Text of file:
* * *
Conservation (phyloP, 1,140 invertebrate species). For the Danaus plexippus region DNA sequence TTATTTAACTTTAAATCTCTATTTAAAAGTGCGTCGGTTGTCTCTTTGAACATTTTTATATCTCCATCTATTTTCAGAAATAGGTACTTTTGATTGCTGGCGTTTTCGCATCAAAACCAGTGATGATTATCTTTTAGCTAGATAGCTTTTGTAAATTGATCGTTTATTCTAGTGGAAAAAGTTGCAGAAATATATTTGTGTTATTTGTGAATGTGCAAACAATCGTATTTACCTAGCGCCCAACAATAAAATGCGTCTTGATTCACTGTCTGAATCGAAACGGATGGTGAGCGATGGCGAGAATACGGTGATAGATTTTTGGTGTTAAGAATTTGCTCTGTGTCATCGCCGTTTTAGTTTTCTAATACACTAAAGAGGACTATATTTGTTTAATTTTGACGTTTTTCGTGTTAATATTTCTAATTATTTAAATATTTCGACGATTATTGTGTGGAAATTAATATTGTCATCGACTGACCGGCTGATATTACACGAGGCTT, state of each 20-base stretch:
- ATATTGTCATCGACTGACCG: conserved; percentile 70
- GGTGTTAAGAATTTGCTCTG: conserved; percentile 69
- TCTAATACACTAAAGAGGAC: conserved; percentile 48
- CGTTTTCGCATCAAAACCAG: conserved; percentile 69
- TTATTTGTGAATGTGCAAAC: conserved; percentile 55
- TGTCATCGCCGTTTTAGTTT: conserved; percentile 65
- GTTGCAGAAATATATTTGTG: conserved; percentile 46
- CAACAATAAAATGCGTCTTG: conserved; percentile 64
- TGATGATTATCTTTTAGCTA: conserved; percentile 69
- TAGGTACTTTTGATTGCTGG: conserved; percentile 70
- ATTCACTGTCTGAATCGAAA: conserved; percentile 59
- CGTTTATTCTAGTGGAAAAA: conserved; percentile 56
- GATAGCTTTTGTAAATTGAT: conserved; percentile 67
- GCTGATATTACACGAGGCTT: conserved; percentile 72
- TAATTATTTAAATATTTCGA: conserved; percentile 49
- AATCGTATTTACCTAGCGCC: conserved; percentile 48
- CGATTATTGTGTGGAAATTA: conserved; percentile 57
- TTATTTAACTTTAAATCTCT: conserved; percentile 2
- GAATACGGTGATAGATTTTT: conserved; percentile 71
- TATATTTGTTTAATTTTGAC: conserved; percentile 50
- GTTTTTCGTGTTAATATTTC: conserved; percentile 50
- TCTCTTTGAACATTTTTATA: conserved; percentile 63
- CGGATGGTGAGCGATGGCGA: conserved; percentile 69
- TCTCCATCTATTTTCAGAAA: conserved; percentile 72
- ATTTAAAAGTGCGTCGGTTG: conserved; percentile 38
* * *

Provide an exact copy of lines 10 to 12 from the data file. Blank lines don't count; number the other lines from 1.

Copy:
- TGATGATTATCTTTTAGCTA: conserved; percentile 69
- TAGGTACTTTTGATTGCTGG: conserved; percentile 70
- ATTCACTGTCTGAATCGAAA: conserved; percentile 59